Trigger finger occurs when there is an irritation in the long tendons within our fingers. This irritation creases a nodule or bump of inflammation in the tendon. This can reduce the smooth gliding and lead to pain in the fingers.
Your fingers don’t have any muscle. Well, not exactly anyway. Our fingers act more like a pully system, with the bulk of the muscle existing in our forearms and hands. Where the tendons extend to the tips of our fingers, to hold these long tendons in place, there are a series of short bands that run perpendicular to the tendons below each joint.1 This allows us to bend at each of the three joints in our fingers. While this design is excellent in performing the fingers' complex movements, it may also lead to a pathology known as trigger finger. Trigger finger occurs when there is an irritation in the long tendons within our fingers. This irritation creases a nodule or bump of inflammation in the tendon. This can reduce the smooth gliding and lead to pain in the fingers. As the digit is used more, the inflammation increases and the bump becomes larger. Then the finger is flexed. This bump can squeeze through the perpendicular tendons and become stuck. Leaving the finger flexed.1
Signs and Symptoms
Trigger finger is most common in the ring finger and thumb of the dominant hand.1 It usually occurs, and pain comes on
slowly over time. Other symptoms you may experience are aches in the palm, clicks, locking or catching of the finger, stiffness,
cramping, or swelling at the affected finger's base.1 Often, the affected finger will be stiffer in the morning as it has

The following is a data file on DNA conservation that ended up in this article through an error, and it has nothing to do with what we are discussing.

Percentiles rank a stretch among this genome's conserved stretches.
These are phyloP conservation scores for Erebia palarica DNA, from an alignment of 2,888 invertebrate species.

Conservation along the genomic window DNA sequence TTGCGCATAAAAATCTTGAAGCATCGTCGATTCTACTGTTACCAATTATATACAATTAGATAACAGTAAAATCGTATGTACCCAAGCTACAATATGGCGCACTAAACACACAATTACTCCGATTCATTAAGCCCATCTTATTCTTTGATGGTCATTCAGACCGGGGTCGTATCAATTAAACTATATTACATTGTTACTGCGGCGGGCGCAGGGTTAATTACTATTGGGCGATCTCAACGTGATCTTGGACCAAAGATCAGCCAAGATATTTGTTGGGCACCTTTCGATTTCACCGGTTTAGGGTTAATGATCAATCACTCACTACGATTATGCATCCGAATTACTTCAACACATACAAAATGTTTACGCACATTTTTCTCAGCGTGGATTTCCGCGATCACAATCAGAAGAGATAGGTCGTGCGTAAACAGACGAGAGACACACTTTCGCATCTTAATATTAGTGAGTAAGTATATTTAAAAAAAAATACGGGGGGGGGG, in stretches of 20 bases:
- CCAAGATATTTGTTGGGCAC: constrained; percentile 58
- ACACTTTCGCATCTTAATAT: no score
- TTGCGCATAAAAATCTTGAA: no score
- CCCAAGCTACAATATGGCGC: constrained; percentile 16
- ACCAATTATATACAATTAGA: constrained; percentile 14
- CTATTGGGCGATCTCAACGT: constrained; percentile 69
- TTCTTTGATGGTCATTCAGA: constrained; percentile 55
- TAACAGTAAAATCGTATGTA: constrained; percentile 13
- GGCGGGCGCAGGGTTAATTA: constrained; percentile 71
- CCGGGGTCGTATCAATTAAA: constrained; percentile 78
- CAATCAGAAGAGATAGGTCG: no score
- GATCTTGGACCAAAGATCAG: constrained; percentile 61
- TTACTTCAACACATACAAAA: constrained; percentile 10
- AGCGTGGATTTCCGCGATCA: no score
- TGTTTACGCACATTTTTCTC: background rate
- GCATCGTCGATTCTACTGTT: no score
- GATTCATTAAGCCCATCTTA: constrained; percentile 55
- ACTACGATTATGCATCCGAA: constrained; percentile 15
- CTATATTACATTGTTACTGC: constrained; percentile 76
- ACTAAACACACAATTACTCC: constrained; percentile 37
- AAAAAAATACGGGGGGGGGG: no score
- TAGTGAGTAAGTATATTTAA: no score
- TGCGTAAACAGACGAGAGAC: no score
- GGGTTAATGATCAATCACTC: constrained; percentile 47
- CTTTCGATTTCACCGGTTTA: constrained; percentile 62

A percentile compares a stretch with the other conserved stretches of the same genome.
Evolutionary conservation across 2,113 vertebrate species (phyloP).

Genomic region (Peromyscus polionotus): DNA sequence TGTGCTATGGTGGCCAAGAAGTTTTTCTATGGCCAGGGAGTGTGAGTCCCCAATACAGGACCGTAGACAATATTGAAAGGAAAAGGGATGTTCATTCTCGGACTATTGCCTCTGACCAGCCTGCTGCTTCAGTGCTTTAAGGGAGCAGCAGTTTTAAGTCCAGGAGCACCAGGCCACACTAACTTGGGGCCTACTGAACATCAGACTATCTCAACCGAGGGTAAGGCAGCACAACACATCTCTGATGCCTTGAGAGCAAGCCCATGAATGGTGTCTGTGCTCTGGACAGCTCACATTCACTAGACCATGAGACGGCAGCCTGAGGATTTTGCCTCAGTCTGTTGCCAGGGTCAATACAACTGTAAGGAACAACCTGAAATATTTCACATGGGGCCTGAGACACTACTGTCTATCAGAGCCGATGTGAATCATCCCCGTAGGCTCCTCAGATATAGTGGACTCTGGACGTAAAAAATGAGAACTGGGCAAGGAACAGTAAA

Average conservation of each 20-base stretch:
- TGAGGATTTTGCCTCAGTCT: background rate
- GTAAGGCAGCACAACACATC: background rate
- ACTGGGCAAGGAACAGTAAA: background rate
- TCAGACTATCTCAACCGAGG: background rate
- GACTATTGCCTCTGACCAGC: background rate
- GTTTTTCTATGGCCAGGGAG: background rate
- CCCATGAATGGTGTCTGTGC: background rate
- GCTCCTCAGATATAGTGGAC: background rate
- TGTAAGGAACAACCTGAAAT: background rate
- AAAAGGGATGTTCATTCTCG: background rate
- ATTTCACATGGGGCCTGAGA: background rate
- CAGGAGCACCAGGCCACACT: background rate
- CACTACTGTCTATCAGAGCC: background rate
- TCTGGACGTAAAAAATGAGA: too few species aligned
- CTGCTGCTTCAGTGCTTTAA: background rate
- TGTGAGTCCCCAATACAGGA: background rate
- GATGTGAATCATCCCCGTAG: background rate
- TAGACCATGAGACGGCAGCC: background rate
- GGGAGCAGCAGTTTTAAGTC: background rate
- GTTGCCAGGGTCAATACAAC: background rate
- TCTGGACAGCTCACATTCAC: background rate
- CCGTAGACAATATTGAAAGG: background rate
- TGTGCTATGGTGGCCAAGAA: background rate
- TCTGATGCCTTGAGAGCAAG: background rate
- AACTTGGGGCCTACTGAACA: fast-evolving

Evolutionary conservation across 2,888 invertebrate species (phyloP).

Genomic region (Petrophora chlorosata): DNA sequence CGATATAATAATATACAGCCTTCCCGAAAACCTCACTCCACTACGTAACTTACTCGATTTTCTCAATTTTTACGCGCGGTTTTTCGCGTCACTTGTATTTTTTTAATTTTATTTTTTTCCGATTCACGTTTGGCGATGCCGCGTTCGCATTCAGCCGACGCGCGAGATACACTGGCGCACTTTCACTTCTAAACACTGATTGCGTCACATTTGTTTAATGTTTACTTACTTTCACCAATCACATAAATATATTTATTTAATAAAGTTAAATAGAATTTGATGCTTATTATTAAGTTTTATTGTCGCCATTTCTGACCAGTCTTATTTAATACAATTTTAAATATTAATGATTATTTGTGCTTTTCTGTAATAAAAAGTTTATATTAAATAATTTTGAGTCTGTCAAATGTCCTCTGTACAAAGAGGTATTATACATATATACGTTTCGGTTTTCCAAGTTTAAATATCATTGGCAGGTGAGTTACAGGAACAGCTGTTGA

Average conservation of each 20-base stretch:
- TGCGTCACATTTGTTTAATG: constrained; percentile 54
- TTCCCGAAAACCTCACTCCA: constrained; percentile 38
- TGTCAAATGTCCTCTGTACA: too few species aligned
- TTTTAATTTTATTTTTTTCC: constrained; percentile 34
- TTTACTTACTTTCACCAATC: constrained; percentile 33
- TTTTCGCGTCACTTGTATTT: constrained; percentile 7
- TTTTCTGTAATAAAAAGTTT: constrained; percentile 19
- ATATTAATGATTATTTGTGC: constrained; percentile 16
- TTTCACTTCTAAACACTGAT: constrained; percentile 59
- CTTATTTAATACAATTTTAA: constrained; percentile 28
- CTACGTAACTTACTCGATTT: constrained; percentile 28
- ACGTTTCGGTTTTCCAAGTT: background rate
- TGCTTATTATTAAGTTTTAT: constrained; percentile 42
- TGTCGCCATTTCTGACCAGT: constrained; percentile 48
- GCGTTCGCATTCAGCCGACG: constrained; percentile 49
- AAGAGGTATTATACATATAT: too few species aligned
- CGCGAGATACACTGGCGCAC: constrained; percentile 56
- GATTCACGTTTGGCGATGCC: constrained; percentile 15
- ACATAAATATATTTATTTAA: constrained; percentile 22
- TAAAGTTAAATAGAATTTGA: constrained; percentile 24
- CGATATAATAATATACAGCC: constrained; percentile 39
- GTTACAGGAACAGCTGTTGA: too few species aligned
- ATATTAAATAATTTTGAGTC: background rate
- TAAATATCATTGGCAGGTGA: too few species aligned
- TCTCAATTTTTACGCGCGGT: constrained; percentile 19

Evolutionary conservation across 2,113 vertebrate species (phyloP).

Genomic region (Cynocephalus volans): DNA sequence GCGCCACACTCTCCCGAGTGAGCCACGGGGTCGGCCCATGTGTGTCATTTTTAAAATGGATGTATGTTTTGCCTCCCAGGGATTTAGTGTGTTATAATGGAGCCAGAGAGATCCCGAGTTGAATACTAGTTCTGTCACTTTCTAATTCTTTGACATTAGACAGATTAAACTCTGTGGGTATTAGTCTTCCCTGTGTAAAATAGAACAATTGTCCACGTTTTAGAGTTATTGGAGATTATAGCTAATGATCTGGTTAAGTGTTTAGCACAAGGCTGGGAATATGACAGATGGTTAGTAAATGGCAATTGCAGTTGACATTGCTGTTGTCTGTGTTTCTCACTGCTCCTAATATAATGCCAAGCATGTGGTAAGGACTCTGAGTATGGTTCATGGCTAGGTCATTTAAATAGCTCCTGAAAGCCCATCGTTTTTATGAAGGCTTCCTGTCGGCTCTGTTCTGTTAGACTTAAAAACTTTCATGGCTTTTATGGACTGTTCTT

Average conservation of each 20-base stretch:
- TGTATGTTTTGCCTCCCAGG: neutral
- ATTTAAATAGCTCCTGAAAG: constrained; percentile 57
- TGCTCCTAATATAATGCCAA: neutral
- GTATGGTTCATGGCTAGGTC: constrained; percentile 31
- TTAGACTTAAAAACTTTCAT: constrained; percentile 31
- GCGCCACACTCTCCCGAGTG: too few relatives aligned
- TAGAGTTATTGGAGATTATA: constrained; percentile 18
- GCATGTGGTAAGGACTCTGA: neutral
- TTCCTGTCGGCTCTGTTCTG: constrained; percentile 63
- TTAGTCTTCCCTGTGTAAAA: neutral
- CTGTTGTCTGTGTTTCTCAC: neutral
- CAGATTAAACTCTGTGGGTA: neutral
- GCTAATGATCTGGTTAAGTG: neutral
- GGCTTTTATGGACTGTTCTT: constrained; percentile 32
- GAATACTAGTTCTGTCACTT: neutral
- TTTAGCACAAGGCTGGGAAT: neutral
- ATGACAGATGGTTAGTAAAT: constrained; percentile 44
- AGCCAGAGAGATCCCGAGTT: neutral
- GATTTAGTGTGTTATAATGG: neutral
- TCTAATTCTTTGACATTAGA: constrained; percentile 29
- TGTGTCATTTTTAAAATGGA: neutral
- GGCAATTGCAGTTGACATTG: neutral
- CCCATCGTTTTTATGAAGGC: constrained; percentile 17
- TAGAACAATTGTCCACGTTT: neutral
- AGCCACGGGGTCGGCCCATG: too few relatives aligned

not moved as you sleep. It is important to warm up your tendons in the morning slowly. Trigger finger is associated with jobs that
require repetitive use of tools that vibrate and need a trigger motion of the finger, such as a drill.2
Carpal Tunnel Syndrome, diabetes, amyloidosis gout, thyroid disease, and rheumatoid arthritis may increase the risk of developing
Treatment of trigger finger involves managing swelling, taking down the inflammation and regaining range in the finger and finally strengthening. To manage the swelling, we suggest ice but heat may also be used under some circumstances. Anti-inflammatory medication such as Advil may also be used to help reduce the swelling. In some cases, a cortisone injection is done to help reduce the swelling of the tendon. Cross frictioning of the tissue is sometimes done, to help improve movement and blood flow. In more advanced cases bracing for 3-9 weeks may be required.1
Passive range of motion is a great option to
get affected fingers moving again. It helps to move the path of the tissue to one another. Without placing tension on them,
this decreases the friction (Exercise Set 1). Finally, some strengthening of the finger muscles isometrically
(no movement of the joints) will help to improve the health of the tendons. This is a way of exercising that does not cause movement
or friction of the tendons because they are not sliding past each other
(Exercise Set 2).4
About These Exercises
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1. Jeanmonod R, Harberger S, Waseem M. Trigger Finger. StatPearls [Internet]. Treasure Island (FL): StatPearls Publishing; 2020
2.Is Occupation an Aetiological Factor in the Development of Trigger Finger? - A. J. H. TREZIES, A. R. LYONS, K. FIELDING, T. R. C. DAVIS, 1998.
3.Trigger Finger: Location and Association of Comorbidities - ProQuest [Internet]. [cited 2021 Feb 9].
4.Trigger finger: An overview of the treatment options : Journal of the American Academy of PAs